Find out more about his participation and the topics discussed during the public hearing in this newsletter
Dive into the 3 new legislative proposals from the latest package: all the details await in this update (see below)
• Commission publishes major package of tax reforms
• European Parliament adopts DAC 8 opinion, paving the way for it becoming EU law
• OECD Inclusive Framework progresses towards Pillar 1 agreement
The FISC Subcommittee hosted a public hearing on 17 July, on Tackling the Role of Enablers Involved in Facilitating Tax Evasion and Aggressive Tax Planning in the European Union (SAFE). The purpose was to discuss the role of enablers in facilitating tax evasion and aggressive tax planning with a view to an expected proposal by the European Commission. In this hearing, experts were invited to present their views on the upcoming proposal.
Accountancy Europe’s CEO, Olivier Boutellis-Taft, underlined that aggressive tax planning (ATP) and evasion are substantial problems in the EU, but are essentially different issues that require different solutions. The evasion has to be dealt with by criminal law, he added. The ATP is a tax law issue, requiring better regulation as well as significantly higher sense of ethics and responsibility.
Olivier stressed that a common EU definition of ATP would be useful for taxpayers and authorities alike, provided it is implemented consistently. But the member states tend to go their own way sometimes. On the ground, the EU is not as united as they like to think, he lamented.
Finally, he reminded that Accountancy Europe has consistently supported increase in transparency in taxation as well as cooperation with tax administration through the so-called cooperative compliance. Resources for tax administration need to be increased to ensure that enacted tax legislation is also effectively enforced.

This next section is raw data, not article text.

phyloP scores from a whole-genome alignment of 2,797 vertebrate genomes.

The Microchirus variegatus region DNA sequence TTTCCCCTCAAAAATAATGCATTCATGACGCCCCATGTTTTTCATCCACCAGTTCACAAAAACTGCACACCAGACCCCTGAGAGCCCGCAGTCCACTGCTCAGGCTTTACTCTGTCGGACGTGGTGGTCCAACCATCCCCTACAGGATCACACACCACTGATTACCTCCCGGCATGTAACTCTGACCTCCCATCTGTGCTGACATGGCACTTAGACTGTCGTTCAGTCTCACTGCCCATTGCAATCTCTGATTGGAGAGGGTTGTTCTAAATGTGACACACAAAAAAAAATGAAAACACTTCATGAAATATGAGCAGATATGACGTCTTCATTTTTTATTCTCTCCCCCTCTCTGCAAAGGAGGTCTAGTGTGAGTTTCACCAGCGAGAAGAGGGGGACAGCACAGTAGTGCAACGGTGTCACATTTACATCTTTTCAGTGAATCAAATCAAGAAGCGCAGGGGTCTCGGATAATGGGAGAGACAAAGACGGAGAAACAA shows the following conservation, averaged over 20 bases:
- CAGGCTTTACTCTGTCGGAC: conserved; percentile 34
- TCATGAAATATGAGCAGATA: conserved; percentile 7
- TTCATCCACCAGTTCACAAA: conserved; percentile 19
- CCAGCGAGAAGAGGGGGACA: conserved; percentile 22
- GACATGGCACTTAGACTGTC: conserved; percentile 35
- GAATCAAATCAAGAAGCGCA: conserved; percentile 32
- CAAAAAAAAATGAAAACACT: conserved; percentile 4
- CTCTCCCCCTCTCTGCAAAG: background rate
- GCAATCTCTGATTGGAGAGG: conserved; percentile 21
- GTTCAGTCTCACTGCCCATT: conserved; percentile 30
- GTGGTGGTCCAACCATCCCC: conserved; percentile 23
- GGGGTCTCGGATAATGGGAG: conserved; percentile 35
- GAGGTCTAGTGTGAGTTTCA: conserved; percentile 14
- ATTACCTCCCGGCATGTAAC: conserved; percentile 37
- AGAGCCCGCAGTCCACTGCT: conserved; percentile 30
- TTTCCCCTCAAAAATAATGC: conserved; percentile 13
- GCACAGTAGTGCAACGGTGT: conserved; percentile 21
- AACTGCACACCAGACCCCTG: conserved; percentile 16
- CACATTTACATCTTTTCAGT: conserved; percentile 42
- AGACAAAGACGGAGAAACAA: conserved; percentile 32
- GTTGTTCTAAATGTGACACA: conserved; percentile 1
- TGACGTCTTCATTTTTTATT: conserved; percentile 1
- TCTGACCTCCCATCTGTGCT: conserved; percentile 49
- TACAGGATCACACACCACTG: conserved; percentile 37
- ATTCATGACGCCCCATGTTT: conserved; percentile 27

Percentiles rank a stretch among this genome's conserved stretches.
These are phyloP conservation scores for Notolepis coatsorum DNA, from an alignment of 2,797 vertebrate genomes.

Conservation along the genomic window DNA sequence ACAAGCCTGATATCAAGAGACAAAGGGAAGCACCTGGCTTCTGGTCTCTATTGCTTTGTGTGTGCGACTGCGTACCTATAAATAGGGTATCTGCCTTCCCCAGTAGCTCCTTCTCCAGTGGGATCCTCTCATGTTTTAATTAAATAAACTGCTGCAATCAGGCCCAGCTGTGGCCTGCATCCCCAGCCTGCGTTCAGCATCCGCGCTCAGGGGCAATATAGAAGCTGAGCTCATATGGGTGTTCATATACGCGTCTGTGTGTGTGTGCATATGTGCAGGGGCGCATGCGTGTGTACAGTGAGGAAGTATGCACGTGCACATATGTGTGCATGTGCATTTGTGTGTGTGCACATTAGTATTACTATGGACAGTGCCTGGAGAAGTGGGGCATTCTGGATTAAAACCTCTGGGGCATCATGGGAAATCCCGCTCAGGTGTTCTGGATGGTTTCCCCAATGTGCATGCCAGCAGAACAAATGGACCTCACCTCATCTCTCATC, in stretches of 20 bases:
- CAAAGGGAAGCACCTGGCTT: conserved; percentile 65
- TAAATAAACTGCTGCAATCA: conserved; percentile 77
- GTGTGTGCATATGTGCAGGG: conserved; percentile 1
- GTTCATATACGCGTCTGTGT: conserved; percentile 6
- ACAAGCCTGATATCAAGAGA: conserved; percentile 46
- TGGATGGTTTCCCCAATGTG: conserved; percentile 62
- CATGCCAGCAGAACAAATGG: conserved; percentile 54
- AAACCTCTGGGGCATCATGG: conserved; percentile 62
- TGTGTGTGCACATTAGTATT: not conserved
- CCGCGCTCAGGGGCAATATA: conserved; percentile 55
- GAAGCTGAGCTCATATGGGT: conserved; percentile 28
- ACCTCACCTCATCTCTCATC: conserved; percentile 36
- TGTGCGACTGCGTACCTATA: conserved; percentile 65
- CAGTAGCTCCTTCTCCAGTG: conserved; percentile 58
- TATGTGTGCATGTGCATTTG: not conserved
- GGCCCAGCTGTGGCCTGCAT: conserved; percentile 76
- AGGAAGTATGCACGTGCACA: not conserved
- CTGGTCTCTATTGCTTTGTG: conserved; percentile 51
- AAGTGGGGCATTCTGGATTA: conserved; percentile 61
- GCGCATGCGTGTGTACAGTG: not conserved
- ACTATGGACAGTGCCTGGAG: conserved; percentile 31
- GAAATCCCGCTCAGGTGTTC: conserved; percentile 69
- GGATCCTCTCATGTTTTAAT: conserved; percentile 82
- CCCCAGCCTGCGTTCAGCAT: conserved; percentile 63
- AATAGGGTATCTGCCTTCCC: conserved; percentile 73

In 2022, Member States collected more than €17 billion via the expanded One Stop Shop (OSS) portal which covers online sales within the EU. In addition to this, €2.5 billion in VAT revenues was collected on imports of e-commerce goods. This figure includes the new VAT revenues generated by the abolition of the VAT exemption that previously applied to imports of low value goods not exceeding €22 and which was highly susceptible to fraud.
Overall, VAT revenues collected via the new systems saw a 26% increase on 2021 figures. Almost 130,000 companies have registered to account for their VAT on online sales through the new framework, showcasing traders’ keen adoption of simplifications, as noted by the Commission.
European Commission’s (EC) expected tax package was launched on 12 September as previously announced in the Insider. The package consists of 3 legislative proposals: Framework for income taxation (BEFIT) Directive, a transfer pricing Directive (TPD) as well as a proposal establishing a ‘head office tax system’ for SMEs (HOT).
All three files are subject to unanimity adoption in the Council, whilst the European Parliament (EP) only provides its non-binding opinion.
Under BEFIT, companies that are members of the same group will calculate their tax base in accordance with a common set of rules. The tax bases of all members of the group will then be aggregated into one single tax base, and each member of that ‘BEFIT group’ will have a percentage of the aggregated tax base calculated on the basis of the average of the taxable results in the previous three fiscal years.
TPD aims to harmonise transfer pricing rules within the EU and ensure a common approach to transfer pricing problems. It incorporates the arm’s length principle and key transfer pricing rules into EU law, clarifies the role and status of the OECD Transfer Pricing Guidelines and creates the possibility to establish common binding rules on specific aspects of the rules within the EU.
The HOT proposal would give SMEs operating cross-border through permanent establishments the option to interact with only one tax administration – that of the head office – instead of having to comply with multiple tax systems. SMEs would calculate their taxes based only on the tax rules of the member state of their Head Office. SMEs would file one single tax return with the tax administration of their head office, which would then share this return with the other member states where the SME is operating. The member state of the head office would subsequently transfer any resulting tax revenues to the countries where the permanent establishments are located.
European Parliament held a Plenary session on taxation of wealth on 12 July, as requested by The Left. The debate caused a split among elected representatives: right-wing groups against and left-wing groups in favour.
The Left group’s chair, MEP Manon Aubry (France), argued that “one person in six does not have enough to eat in the richest continent in the world; this is the result of inflation, which is hitting European households hard” On the other hand, Markus Ferber (EPP/Germany) felt that the Member States did not have a tax revenue problem: “the problem is spending, which has increased”, he retorted.